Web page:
It will continue to come back around, again and again.  And just when you think you’ve successfully annihilated discontentment from your life, February shows up on your calendar and reminds you that you’re single…still.  Knowing this revolving facet to discontentment helps us not get discouraged when it seems like we’re dealing with this issue over and over again in our lives.  This is the cyclical nature of sin, any sin.  One day it won’t be like this, but then you’ll be dead…in Heaven, and life will be grand!  But until then, we are for now encased in this earthly body with all its earthly struggles of life, and we must press on in our efforts to glorify God with what He’s given us.

How Discontentment is Abated

Contentment is found when we are surrendering and softening our will to the Lord’s.

To find contentment that isn’t just an act, but instead, is real and genuine, we must first humbly surrender our plans for our life, and our rights to what we think we deserve, to the Lord.  We must realize that HIS ways are not only higher than ours (Isaiah 55:8-9), they’re better, too!  And if God isn’t bringing a relationship into our life that we think we need, it’s because we really don’t need it; we need Him!  God is seeking to fill that void our discontentment seeks to magnify.

Contentment is found in knowing the heart of God rather than trying to figure out the plan of God.

Sometimes the way God works confuses us.  Mainly because we’re looking at our situation from a limited perspective, from our perspective; and God has an eternal perspective that is above and beyond ours.  It can also be difficult to understand the plan of God because we, having finite minds, are trying to comprehend what an infinite God is doing.  This is what Isaiah is reminding us of when he tells us that God’s thoughts are higher than our thoughts (Isaiah 55:8-9).  But while His plan may confuse us, the heart and character of God remains steadfast, and THAT is where our source of understanding must be found.

The apostle Paul understood, maybe better than anyone else, the key to contentment.  With his life’s history, his knowledge of the Jewish law, the Pharisaical lifestyle, and the community within the Jewish temple, it would seem that a ministry to the Jews was the inevitable direction his life would have headed.  This was not the case, however.  Paul was led by the Lord to minister to the outcast Gentile.  It was during this ministry to undeserving outsiders, from within the walls of a Roman prison, that Paul, led by the Holy Spirit, writes down his key to contentment.  “I rejoiced in the Lord greatly. Not that I am speaking of being in need, for I have learned in whatever situation I am to be content. I know how to be brought low, and I know how to abound. In any and every circumstance, I have learned the secret of facing plenty and hunger, abundance and need: I can do all things through him who strengthens me,” (Phil 4:10-13).  Knowing that he could trust the heart of God gave Paul the strength to endure anything that came his way; his contentment was found in Christ.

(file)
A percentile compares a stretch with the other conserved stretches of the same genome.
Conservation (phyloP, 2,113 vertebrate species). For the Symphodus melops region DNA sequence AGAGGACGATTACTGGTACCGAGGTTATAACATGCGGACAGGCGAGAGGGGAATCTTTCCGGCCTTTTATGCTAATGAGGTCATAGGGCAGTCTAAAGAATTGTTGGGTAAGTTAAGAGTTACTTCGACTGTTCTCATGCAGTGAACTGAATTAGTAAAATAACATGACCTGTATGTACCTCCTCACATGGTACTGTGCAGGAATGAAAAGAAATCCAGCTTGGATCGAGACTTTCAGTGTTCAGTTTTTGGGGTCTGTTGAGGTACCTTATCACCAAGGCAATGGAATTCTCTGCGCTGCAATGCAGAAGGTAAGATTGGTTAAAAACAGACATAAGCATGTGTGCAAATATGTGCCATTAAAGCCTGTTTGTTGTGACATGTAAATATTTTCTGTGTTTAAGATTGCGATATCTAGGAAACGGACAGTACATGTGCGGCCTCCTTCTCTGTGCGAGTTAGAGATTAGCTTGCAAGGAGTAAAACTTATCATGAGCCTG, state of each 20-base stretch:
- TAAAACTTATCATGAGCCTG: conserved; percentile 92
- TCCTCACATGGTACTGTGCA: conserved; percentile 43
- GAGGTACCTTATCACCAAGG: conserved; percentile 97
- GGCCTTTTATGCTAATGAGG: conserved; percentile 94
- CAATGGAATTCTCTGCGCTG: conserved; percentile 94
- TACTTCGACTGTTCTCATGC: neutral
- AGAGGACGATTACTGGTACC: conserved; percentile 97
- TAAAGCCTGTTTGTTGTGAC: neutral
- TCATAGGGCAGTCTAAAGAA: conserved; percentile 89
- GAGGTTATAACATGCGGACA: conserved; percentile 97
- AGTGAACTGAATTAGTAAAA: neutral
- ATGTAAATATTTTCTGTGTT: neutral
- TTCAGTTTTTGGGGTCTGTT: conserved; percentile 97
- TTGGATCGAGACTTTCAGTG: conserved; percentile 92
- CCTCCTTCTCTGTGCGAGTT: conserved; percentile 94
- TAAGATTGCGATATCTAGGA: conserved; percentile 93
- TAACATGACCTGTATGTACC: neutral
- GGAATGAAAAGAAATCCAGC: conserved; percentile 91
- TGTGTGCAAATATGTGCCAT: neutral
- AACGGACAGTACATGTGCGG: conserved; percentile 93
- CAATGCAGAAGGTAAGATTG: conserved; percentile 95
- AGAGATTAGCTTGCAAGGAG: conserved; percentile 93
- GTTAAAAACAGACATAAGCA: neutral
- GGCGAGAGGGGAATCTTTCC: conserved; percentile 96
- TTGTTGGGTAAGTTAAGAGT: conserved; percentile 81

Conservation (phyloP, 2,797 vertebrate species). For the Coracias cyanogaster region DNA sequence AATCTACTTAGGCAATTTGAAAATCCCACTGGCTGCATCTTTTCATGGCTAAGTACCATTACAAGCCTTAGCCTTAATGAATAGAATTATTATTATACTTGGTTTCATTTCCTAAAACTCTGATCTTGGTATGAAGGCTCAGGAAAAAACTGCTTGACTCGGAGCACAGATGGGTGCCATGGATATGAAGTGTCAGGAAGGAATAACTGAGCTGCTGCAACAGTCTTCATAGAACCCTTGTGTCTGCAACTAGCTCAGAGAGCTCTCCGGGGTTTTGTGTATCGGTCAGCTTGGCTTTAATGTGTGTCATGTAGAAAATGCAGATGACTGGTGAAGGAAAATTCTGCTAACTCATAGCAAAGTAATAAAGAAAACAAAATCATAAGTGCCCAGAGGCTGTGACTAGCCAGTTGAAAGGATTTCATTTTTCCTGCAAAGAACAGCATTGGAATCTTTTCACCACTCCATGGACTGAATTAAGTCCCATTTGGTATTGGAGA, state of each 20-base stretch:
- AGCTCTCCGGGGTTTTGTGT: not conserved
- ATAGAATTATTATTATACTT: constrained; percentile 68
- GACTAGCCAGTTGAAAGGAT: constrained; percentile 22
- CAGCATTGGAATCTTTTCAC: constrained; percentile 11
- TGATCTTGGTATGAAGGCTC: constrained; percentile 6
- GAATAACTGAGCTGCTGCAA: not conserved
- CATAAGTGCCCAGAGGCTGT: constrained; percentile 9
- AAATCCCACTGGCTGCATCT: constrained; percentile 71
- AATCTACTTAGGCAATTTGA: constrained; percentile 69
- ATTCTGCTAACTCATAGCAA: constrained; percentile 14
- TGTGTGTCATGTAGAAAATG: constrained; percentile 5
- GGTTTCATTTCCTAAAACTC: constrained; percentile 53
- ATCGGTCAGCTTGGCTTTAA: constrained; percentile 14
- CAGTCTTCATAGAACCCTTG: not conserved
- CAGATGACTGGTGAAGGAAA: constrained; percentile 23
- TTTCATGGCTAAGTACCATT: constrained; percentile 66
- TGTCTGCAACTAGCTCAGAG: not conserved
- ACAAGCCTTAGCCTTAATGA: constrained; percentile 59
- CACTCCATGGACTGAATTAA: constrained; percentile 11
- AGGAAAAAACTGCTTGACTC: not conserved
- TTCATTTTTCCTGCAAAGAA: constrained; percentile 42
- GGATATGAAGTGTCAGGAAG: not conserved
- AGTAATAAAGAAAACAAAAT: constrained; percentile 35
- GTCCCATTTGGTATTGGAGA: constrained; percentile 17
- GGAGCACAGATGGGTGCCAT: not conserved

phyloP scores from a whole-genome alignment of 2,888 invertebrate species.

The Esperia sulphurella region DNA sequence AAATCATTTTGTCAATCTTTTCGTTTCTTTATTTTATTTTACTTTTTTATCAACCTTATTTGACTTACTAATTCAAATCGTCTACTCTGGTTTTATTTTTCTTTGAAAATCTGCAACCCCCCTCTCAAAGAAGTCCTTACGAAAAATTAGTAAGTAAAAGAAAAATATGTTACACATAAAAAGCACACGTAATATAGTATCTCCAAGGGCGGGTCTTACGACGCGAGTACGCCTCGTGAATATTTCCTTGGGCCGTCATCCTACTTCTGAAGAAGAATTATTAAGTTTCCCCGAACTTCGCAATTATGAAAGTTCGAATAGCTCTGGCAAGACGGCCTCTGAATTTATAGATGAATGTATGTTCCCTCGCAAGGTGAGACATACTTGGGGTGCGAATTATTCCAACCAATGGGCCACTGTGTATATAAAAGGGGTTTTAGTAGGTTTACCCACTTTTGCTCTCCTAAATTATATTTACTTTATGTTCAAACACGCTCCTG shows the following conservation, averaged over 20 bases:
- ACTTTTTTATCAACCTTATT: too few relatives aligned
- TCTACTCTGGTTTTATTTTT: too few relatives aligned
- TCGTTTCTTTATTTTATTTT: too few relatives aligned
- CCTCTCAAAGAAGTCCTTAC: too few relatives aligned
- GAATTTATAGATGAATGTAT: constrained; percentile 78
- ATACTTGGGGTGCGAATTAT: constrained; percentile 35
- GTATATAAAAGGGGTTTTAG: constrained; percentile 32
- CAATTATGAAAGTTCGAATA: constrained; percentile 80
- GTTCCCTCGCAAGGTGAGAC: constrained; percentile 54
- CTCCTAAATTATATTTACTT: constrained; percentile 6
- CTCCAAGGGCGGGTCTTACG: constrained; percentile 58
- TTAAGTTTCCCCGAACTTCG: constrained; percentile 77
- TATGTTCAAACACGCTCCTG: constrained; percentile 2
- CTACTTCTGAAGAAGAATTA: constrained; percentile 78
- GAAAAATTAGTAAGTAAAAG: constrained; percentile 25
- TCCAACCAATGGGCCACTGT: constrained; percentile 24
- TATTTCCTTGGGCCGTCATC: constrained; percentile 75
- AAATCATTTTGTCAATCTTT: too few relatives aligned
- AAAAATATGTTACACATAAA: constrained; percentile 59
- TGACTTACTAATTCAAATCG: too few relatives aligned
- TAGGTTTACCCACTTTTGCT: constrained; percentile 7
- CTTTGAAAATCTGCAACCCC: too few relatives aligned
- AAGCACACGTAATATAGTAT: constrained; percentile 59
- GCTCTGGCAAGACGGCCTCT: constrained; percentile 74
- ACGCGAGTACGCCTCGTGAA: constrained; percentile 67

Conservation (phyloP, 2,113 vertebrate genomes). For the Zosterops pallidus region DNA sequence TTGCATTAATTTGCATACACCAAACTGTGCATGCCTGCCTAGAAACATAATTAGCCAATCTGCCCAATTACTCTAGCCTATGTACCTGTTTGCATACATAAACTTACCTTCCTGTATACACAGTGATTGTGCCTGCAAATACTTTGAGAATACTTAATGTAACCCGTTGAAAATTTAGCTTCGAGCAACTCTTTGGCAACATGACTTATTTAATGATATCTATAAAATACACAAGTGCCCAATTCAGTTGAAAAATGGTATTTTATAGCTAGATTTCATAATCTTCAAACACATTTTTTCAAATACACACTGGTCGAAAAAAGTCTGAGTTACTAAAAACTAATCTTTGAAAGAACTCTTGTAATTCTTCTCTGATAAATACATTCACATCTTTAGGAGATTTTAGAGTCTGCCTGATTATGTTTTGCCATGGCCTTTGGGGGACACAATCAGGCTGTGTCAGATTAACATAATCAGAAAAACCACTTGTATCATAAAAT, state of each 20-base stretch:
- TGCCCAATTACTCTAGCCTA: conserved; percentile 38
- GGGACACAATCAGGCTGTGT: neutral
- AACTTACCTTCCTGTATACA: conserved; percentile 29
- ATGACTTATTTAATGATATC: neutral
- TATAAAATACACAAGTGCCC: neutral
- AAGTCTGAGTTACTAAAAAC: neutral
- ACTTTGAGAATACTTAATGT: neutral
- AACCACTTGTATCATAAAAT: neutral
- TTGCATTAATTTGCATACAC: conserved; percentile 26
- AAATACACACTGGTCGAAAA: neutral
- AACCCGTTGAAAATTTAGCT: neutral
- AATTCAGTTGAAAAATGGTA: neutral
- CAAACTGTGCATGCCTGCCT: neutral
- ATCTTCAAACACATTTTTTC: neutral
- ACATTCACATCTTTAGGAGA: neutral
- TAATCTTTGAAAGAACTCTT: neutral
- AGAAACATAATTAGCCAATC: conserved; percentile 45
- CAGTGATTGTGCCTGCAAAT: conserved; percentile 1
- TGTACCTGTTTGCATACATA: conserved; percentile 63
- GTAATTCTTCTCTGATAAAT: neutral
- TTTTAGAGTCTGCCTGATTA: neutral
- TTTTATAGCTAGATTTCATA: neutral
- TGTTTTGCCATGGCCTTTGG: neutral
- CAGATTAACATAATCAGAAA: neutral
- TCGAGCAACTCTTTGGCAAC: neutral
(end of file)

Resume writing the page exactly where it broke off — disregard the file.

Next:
Contentment is found in focusing outward rather than inward.

So often the battle for contenment is lost because we are so focused on not having that we’re not giving.  We can become so inwardly focused when we are discontent.  I find a great practical way to get myself out of this mindset is to start pouring out to those around me, focusing on their lives and needs rather than my own.  In doing this, my focus is realigned to what the body of Christ is really all about, giving to one another (Acts 4:32), spurring one another on to godliness (Hebrews 10:24), and the spread of the gospel (Matthew 28:19, 20).

Valentine’s Day may only come once a year; but I can guarantee you that discontentment will rear its ugly head more often than that in our lives.  If we are to be women who find their satisfaction in Christ and aren’t derailed by a celebratory day focusing on love, we must each come face-to-face with our own struggle with discontentment and decide if we like what it’s saying about our lives, ourselves and our God.  We must choose to trust the heart of God, surrendering our plans to His will, and then begin to focus on the lives of those around us.  We can all learn to love love.  After all, as daughters of the King, we are a part in the greatest love story ever told (John 3:16, Romans 5:8).

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3 thoughts on “Valentine’s Day Survivors

  1. The last two years, friends and I have done large dinners for couples who couldn’t normally afford it and single mothers. They have been the most fulfilling Valentine’s Days I have ever experienced. Contentment really is found in focusing outward rather than inward.

  2. Thank you so much for this post, Sarah! This was such a good reminder to me, as a struggling-to-be-content 24-year-old woman who has never yet been in a relationship, of God’s love and…so much more.